“Gyopo”: a term used to refer to those of Korean descent who’ve lived abord. Gyopo is also the name of Smauel Kiehoon Lee’s feature debut, a series of vignettes loosely based upon his experiences of living in Korean for over a dozen years. The film could be best described as Nashville meets 60s Godard in Seoul; it’s filled to the brim with a sense of hipness that makes it a delightful watch, but it does unfortunately run out of steam.
Hyperlink narratives always have a sense of momentum, even at their worst. Thankfully, Lee’s film far outstrips the worst hyperlink narratives. This genre of filmmaking is almost entirely predicated upon the strength of the characters, a fact that Lee seems to be fully cognizant of. The first thirty or so minutes of Gyopo is truly delightful, a flowing cacophony of new souls you feel you understand. This is clearly a personal film for the filmmaker, but like all good personal first films, its grounded in the stories it’s telling.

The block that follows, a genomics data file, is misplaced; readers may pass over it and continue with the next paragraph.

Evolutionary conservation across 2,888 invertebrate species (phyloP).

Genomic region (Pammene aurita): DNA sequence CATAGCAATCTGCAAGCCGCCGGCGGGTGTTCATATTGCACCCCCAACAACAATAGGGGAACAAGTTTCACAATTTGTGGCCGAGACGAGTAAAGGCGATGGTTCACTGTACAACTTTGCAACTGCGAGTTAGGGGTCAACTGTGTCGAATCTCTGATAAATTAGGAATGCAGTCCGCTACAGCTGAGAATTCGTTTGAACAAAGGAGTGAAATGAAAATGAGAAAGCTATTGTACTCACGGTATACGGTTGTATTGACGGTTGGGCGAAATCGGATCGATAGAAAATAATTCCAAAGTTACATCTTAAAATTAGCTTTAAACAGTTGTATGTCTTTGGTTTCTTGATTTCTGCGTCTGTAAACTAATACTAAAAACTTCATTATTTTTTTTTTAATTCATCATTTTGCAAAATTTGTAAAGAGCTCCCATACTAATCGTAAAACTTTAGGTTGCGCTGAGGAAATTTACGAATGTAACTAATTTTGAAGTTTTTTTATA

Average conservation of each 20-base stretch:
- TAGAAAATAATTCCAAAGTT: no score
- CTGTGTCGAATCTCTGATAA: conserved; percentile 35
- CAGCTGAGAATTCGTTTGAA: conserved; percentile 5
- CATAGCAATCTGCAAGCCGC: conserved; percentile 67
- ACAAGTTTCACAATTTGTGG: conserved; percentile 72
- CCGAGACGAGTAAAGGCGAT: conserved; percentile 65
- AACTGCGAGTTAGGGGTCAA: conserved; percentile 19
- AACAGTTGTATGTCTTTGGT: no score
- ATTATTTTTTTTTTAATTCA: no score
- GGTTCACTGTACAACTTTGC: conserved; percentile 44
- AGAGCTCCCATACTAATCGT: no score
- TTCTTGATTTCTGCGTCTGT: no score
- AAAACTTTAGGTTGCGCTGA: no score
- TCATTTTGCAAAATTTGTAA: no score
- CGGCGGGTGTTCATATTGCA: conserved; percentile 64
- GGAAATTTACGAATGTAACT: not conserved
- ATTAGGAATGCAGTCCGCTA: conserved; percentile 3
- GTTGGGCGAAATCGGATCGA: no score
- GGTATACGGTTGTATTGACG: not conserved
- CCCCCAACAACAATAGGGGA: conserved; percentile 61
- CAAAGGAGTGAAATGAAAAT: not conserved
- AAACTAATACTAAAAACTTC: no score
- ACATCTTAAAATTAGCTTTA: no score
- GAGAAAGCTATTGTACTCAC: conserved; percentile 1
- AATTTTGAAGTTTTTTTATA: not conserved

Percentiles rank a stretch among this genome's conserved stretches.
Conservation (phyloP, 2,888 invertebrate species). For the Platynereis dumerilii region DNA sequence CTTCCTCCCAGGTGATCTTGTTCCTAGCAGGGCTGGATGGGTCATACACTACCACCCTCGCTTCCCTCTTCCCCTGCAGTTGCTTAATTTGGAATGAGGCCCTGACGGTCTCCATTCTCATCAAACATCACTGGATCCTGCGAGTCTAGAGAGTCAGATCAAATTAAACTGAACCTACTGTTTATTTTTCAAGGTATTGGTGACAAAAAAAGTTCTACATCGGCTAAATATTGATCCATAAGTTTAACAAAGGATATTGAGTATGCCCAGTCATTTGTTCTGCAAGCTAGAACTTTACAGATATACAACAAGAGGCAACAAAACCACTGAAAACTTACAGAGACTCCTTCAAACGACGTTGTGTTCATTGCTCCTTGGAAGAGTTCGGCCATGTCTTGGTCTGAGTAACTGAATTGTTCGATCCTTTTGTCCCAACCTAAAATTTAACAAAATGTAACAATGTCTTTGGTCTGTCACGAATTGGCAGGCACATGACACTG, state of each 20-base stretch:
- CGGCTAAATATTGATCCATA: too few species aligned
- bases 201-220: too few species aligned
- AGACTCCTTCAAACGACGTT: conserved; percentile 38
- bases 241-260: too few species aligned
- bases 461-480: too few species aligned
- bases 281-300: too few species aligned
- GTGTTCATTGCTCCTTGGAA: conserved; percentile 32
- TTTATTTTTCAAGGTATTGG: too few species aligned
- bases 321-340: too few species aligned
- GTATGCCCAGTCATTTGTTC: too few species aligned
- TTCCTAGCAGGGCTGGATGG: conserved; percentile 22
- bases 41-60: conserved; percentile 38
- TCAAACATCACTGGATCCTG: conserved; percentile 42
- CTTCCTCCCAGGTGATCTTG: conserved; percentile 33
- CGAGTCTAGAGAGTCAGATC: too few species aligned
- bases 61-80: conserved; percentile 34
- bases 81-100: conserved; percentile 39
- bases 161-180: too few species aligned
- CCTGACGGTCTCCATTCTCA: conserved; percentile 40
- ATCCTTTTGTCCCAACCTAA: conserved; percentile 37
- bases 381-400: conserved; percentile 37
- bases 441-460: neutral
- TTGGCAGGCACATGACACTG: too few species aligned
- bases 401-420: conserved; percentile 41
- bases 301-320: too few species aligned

Lee consciously uses innumerable cinematic flourishes throughout his film. Earlier, I jokingly referenced Godard, but the first thirty minutes are filled with so many jump cuts it feels as if the reference is pointedly apt. Some of these flourishes work great. The wide black and white is particularly used well. Gyopo is unquestionably hip, but all hip things can lose their lustre. Lee frequently uses the “Schindler’s List Effect,” and while it’s thematically imbedded, it does not land as hard as he would probably like. The film contains a sexual politics I’m still grappling with. Some of it is deeply icky and some of it is deeply touching, but it is all painfully real. This an undoubtedly personal debut, but is also one from the voice of a talent to watch.
- Genre: Drama, Foreign
- Release Date: 11/9/2019
- Directed by: Samuel Kiehoon Lee
- Starring: Bobby Choy, Chloe Lee, Eun-Young Jeong, Haeryun Kang, Jake Kwon, Kevin Kim, Nikki Webster, Paul Hwangbo, Sally Yoo, Samuel Kiehoon Lee, Seung-Hyun Chong, Young Joo Lee
Comments are closed.